I am fondly remembering when my children were small. So much energy and love went into making sure they were dressed, well fed, clean and safe. I mothered my children back in the days before baby monitors and wifi cameras helped monitor the safety of a sleeping child. I remember hesitating to even walk outside into the backyard to hang my laundry on the clothesline to dry, always wanting to be within listening distance of my sleeping babies.
Mealtimes with my little ones could be fun but, if I turned my back for an instant in our teeny-tiny kitchen, one of my children could spread his meal all over himself and the floor beneath before I could count to three. The other child made highchair sitting into a baby Olympic event going from being seated in her highchair to standing on the tray in record time.
I remember making an effort to make bedtime routine, but special. The process of getting ready for bed was the same every night for our two little kiddos. Baths. Jammies. Brush teeth. One favorite book (each child picked a book) and a Bible story. Then tuck each one into bed with plenty of kisses and hugs.
This weary mommy looked forward to bedtime, but our kiddos didn’t always stay in bed. Someone was thirsty, or hungry, or scared, or had to pee. “Can we read ONE more book, Mommy?”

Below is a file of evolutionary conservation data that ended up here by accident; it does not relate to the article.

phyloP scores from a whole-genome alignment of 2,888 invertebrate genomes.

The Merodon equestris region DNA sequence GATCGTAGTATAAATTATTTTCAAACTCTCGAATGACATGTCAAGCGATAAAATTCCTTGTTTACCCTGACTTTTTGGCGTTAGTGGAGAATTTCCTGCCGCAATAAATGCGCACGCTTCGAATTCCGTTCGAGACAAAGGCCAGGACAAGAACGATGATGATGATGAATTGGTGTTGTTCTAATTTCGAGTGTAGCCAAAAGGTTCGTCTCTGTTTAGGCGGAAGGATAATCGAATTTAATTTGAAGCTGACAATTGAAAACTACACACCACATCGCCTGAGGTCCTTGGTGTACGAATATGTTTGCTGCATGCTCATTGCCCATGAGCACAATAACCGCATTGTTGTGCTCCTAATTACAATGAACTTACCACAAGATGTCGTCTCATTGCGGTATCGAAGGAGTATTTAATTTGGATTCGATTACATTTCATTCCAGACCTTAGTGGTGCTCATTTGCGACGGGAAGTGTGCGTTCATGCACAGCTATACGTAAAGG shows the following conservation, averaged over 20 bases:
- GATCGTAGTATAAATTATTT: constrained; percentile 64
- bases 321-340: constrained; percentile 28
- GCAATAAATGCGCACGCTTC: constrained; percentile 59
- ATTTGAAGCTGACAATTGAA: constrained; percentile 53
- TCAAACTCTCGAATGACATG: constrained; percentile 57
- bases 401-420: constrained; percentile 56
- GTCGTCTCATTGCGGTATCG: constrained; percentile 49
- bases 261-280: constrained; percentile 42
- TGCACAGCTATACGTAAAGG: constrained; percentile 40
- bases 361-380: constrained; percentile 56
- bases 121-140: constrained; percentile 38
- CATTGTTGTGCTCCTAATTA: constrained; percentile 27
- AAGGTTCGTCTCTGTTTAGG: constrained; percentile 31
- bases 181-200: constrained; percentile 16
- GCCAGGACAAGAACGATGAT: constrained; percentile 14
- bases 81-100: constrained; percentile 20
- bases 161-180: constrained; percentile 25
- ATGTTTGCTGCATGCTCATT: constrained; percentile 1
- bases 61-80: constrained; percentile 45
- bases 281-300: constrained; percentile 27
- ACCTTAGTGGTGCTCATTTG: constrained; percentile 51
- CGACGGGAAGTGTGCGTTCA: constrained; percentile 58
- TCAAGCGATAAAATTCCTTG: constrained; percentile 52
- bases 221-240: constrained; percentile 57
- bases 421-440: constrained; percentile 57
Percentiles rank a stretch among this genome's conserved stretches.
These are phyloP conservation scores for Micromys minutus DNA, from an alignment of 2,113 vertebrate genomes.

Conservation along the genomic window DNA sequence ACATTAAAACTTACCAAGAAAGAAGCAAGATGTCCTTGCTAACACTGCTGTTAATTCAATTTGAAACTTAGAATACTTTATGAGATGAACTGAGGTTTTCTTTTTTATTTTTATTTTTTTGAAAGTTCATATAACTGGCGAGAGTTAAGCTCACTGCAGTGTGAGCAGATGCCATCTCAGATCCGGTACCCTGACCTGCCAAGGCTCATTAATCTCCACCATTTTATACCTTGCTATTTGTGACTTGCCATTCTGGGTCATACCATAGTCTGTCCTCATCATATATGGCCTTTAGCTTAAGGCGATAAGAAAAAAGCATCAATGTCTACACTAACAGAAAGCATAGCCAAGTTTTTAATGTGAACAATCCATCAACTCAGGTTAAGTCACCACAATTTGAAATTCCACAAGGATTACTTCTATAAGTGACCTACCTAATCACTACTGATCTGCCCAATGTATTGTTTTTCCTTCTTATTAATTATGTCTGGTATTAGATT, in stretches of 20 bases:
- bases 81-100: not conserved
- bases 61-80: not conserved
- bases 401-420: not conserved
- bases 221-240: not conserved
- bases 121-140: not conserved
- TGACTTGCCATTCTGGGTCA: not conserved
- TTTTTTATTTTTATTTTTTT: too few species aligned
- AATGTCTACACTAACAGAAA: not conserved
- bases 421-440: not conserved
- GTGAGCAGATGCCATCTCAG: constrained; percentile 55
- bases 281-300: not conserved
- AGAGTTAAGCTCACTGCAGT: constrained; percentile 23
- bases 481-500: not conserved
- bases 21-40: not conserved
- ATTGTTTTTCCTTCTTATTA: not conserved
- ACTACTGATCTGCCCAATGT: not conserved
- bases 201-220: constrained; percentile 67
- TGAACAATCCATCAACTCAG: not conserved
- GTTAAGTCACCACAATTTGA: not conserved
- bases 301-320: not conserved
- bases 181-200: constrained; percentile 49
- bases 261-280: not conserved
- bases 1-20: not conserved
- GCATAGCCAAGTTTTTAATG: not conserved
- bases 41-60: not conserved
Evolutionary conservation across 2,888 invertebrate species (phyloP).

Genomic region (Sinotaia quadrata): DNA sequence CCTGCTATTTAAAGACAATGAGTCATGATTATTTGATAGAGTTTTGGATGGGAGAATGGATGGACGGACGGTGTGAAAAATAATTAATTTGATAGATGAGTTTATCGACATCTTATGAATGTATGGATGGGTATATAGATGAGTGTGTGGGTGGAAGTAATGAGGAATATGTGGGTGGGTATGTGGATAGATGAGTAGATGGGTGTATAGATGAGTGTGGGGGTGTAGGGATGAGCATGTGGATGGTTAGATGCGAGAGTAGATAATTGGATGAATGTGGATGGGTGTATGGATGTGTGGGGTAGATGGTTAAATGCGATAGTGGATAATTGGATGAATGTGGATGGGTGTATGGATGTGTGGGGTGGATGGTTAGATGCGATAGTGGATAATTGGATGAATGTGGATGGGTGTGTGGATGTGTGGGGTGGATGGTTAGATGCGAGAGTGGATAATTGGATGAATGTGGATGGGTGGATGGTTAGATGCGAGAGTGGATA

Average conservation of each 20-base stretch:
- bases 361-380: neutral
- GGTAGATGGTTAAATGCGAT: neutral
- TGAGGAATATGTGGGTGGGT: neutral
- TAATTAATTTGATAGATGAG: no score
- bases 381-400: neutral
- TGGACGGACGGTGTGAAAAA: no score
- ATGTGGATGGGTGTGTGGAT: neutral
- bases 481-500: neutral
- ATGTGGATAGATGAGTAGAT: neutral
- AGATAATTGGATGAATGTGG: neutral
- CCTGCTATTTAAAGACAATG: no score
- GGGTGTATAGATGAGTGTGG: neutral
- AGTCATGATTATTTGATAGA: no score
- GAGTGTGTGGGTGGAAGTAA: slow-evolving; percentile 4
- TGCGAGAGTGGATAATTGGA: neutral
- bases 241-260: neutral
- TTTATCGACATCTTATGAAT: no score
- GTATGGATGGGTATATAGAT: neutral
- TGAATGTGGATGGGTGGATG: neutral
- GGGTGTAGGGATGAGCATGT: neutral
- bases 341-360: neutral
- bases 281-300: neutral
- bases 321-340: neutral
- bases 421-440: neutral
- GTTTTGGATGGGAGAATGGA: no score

There was always something.
Now, in this circle of life, it’s my sweet mother’s turn. Meal times can be a bit messy and challenging. She cannot be left unattended. And bedtime ritual is just as important for her as it was for my children. Soothing ritual brings a small measure of security to her sometimes frightening world living with memory loss.
I try to get mom to wind up her coloring and activity about an hour before I want to settle in for the night. I get her toothbrush ready for her and make the suggestion that she brush her teeth and use the bathroom. I get her tucked into her bed and say our goodnights, “I love yous,” and turn off the lights.
Before I can settle into a movie with Wayne or a project on my laptop, I hear Mom’s walker scootching and clunking down the hall. In fact, right now, as I write, she’s up again even though she went to bed not more than five minutes ago. This will go on four or five times (sometimes more than that) before she’ll settle in for the night.
Sometimes she’s hungry. Sometimes she’s just confused and wondering what she should be doing now. Other times she’s worried about where her money is or when she will have to move some place else.
It’s always something.
Just like the young mom caring for a little one who just can’t stay in bed, the caregiver of an elderly parent gets weary too. But tonight I’m remembering how sweet it was so many years ago to wearily carry my pajama-clad little ones back to bed, and give them one more hug and one more assurance of my love. As exasperating as it may have been, the very last time I carried each child back to bed came when I wasn’t even aware it was the last time. It so soon passed.
As a daughter and caregiver, I am fully aware I am now doing the same thing for my sweet mother. I can guide her back to her bed, tuck her in once more with my tender assurances of my love for her, knowing full well that the last day will come when I least expect it, and this time with my mom will too soon pass.